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A Critical Mission to Restore Florida's Imperiled Reef Tract

The Florida Aquarium’s efforts to save the imperiled Florida Reef Tract involves customized laboratories, innovative research and meticulous attention to detail. It also requires backbreaking work, as divers on a recent mission to The Florida Keys can testify.

 

The Aquarium led a multi-agency conservation mission to the Florida Keys National Marine Sanctuary to “release” and distribute to underwater nurseries more than 3,000 healthy staghorn corals to aid the Reef Tract, which runs from Martin County to the Dry Tortugas.

 

Some of the lab-raised corals were placed in human-made coral “nurseries,” where they were hung by fishing line from PVC “trees.” Surrounded by clean, free-flowing water, corals hung from such trees grow rapidly and eventually can be attached to a natural reef. Other corals were outplanted directly to a reef Keri O’Neil, The Florida Aquarium’s senior coral scientist, detailed the physical challenge.

VIDEO COURTESY: FLORIDA FISH AND WILDLIFE CONSERVATION COMMISSION (FWC).

Each of the individual corals is tied to a tree or secured to a reef “by hand,” said O’Neil. There is no quick or easy way to do this. “The real limiting factor is the manpower it takes. It is very labor intensive.” It’s not glamorous. Indeed, the coral is connected to an offshore reef with “two-part epoxy or Portland Cement.”

 

A diver outplants a staghorn coral colony by use of epoxy to a rock structure in the Florida Keys

The support logistics also were daunting. Aquarium Vice President of Animal Care and Health Tim Binder oversaw this part of the effort, having to ensure “staff rotation, supplies, lodging, transportation, and boat captain assignments” and other details were adequately attended.

Divers returned to shore exhausted but also exhilarated by the significance of their work. This was, after all, a groundbreaking venture. While outplantings are not new, they usually are done with fragments of coral that have been split apart, meaning they have the same genetics.


A closeup photo of tiny baby staghorn corals grown at The Florida Aquarium's Apollo Beach Conservation Campus.However, O’Neil said, “These were unique individuals raised from larvae” at The Aquarium’s Center for Conservation complex in Apollo Beach, which has two greenhouse-like arks designed specifically to raise coral.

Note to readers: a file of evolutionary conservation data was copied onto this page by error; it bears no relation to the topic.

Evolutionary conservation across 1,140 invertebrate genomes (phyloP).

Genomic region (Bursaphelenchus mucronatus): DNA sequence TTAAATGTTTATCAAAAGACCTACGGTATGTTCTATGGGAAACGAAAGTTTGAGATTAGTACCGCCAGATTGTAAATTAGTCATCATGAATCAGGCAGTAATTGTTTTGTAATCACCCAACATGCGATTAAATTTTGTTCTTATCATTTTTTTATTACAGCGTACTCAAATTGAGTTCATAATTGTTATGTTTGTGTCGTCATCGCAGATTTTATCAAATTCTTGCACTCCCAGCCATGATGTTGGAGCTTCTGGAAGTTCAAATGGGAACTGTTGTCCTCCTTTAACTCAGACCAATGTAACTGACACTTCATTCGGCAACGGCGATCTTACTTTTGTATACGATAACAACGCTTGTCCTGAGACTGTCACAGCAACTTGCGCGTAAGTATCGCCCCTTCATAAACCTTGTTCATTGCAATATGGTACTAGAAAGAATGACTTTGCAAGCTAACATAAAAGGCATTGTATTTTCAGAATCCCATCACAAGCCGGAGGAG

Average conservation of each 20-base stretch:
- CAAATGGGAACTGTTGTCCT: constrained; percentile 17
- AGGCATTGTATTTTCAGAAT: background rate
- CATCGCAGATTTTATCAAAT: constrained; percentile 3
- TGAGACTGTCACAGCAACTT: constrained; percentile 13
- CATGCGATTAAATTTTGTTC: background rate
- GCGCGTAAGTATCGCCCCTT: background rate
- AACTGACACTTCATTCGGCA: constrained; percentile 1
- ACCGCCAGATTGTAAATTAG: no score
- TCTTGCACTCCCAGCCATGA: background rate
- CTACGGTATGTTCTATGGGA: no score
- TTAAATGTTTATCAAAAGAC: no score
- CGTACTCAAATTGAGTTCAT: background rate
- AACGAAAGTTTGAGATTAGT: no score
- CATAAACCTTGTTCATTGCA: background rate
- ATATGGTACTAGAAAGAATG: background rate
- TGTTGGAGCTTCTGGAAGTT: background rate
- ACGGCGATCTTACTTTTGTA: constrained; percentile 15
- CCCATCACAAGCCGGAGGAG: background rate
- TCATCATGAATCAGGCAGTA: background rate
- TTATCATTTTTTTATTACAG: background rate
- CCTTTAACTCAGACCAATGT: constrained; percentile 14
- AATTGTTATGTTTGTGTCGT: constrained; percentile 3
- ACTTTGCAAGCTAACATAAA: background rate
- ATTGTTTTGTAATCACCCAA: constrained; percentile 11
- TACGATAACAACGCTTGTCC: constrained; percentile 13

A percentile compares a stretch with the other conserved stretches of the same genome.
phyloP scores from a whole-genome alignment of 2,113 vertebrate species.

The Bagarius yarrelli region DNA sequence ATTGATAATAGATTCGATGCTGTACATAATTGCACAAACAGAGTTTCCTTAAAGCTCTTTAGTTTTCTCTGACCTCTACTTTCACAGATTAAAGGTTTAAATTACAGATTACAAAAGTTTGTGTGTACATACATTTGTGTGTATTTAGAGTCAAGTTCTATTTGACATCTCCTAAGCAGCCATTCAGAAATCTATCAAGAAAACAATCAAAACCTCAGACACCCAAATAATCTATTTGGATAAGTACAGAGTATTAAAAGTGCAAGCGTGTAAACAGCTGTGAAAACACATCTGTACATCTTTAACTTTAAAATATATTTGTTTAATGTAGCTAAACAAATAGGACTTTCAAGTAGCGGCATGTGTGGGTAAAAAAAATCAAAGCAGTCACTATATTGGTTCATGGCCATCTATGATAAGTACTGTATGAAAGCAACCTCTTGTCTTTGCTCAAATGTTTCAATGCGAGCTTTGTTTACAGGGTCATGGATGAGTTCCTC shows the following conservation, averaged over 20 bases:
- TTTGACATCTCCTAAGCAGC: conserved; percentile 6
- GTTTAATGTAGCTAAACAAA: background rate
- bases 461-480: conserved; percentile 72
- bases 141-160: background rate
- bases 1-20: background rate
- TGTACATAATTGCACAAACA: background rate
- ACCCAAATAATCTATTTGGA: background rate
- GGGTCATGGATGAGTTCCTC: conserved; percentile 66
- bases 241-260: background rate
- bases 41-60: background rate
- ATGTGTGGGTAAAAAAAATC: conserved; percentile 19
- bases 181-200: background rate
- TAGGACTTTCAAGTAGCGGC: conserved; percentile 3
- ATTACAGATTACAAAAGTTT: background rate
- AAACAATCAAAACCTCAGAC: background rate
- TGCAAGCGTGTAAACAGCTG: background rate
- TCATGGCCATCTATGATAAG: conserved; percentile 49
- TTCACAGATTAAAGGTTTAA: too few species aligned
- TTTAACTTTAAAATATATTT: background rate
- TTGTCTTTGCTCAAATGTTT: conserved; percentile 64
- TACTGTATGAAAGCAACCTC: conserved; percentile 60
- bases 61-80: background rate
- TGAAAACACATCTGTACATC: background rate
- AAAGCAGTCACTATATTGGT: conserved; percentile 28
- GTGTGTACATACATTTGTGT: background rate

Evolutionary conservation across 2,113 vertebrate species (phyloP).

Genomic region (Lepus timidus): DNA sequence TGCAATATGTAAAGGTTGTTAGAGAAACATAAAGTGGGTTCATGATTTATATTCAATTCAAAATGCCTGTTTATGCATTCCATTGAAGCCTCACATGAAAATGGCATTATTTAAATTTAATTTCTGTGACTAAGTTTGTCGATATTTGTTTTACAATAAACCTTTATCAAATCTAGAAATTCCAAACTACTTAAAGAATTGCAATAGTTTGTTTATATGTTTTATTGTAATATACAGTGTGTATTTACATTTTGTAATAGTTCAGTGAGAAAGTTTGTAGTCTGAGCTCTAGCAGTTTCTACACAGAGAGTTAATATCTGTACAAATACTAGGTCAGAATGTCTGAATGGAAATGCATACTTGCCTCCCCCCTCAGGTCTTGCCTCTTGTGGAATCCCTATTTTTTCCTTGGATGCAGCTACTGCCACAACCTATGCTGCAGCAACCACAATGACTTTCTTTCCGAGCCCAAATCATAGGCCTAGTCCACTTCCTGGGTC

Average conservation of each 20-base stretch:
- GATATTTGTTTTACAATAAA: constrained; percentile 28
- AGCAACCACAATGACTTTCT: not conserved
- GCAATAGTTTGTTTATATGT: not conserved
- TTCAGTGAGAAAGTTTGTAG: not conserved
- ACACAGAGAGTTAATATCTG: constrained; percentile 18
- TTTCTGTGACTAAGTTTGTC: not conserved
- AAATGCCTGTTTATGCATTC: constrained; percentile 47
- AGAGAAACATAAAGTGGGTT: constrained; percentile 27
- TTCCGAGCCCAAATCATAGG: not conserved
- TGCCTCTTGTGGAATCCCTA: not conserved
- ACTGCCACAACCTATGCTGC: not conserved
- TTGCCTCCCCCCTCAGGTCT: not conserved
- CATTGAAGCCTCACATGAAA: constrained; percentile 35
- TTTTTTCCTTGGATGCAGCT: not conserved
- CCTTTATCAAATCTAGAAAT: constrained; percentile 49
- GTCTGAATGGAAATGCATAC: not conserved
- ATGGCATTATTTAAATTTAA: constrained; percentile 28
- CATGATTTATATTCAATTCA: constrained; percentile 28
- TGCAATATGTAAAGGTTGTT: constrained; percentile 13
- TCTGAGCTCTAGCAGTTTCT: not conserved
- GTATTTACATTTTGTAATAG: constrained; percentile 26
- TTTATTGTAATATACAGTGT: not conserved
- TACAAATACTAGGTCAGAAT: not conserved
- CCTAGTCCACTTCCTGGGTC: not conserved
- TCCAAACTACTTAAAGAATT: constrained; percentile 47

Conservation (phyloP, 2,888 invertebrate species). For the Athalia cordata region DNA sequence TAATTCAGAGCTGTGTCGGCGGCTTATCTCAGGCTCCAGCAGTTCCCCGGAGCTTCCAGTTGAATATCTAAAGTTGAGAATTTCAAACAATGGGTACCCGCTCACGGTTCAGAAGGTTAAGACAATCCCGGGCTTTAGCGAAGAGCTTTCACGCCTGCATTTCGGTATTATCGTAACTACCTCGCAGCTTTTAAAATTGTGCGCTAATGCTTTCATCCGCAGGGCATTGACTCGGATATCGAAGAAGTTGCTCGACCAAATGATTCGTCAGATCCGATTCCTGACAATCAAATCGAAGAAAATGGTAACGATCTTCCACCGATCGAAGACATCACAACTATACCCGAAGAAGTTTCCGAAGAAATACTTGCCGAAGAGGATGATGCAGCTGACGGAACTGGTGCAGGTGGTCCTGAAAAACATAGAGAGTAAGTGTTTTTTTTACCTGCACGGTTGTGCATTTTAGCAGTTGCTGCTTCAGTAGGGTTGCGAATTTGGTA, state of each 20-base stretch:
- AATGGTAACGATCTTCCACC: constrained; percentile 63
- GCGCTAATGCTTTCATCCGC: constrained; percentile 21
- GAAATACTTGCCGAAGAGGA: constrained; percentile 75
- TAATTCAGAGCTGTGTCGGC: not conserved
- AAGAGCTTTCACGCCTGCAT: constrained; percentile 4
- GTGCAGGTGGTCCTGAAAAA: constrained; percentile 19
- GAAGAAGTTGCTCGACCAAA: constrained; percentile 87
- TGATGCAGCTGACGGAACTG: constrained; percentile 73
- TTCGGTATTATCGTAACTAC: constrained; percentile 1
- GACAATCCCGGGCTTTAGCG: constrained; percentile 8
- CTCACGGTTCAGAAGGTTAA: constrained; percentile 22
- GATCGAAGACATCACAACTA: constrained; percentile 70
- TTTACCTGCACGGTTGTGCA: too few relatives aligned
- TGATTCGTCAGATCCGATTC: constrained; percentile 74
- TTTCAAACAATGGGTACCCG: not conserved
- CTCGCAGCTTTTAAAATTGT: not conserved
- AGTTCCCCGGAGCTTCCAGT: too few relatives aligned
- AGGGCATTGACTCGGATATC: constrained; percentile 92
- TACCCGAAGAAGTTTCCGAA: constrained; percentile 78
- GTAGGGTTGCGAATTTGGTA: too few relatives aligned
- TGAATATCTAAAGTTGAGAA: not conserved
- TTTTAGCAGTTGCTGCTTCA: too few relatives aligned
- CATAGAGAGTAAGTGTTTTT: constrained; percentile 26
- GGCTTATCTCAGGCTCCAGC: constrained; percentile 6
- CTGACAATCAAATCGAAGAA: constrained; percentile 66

In 2014, The Florida Aquarium became the first institution to raise a staghorn larva successfully. Its progress in raising coral since then has been remarkable. O’Neil recounted, “We had just one in 2014. In 2017, we raised 116. And now we are releasing 3,200.”

 

Those numbers may still be small compared to the hundreds of thousands of new corals needed to replenish The Florida Reef Tract, which has lost more than 90 percent of its staghorn and elkhorn coral because of disease, pollution, climate change, boat damage, development, and other factors.

 

But the Aquarium’s in-lab staghorn production shows how quickly advancements can be made when resources are committed to conservation. And, The Florida Aquarium is utterly committed to the cause. It has plans for eight greenhouse coral arks at the Center for Conservation, which also has a brand-new Sea Turtle Rehabilitation Center turtle hospital and an education facility. The complex is funded through ticket sales and donations.

The Florida Aquarium's Sea Turtle Rehabilitation Center on a sunny Florida Day

 

While it is critical to address pollution and other threats to the corals, the lab work being conducted by The Florida Aquarium and other institutions also is essential.

 

O’Neil explained, “Having an on-land genetic archive allows us to learn about the reproduction of these species so that we can produce thousands of offspring and repopulate The Florida Keys in the future.”


The lab work also offers a chance to develop corals that “may be able to withstand future ocean conditions and become more heat resistant and disease tolerant.” Raising healthy corals in a laboratory is challenging. Precise conditions are needed for the coral larvae to survive. Light, water quality and food must be monitored religiously.

 

A tank full of baby staghorn coral being grown on racks in the sun to outplant on Florida's imperiled coral reefs.

However, the Aquarium staff’s work demonstrates that lab-raised corals can be produced in significant numbers and can provide a source of healthy corals for our damaged reefs.

 

The Aquarium now is working with Great Britain’s Horniman Museum and Gardens on techniques that will induce corals to spawn in the laboratory. The Aquarium team also applauded the recent announcement that the Association of Zoos and Aquariums is becoming part of the Florida Reef Tract rescue effort. The Florida Aquarium is a member of that elite organization association, which can mobilize the resources of other top aquariums and zoological institutions.

 

It is notable that all the institutions involved are collaborating. The focus is on achieving results, not obtaining credit. Still, The Florida Aquarium team should take pride in its pioneering methods to save our invaluable coral reefs.

 

As Binder said, “There is no organization doing what we are doing… we can have an immediate impact on the Florida Reef Tract.” 

*Research activities occurred within the Florida Keys National Marine Sanctuary and under permit. 


STORY BY:

JOE GUIDRY

Former Opinion Editor, The Tampa Tribune

 


WITH CONTRIBUTIONS BY:

TIM BINDER

Vice President of Animal Care and Welfare, The Florida Aquarium

 

KERI O'NEIL

Senior Coral Scientist, The Florida Aquarium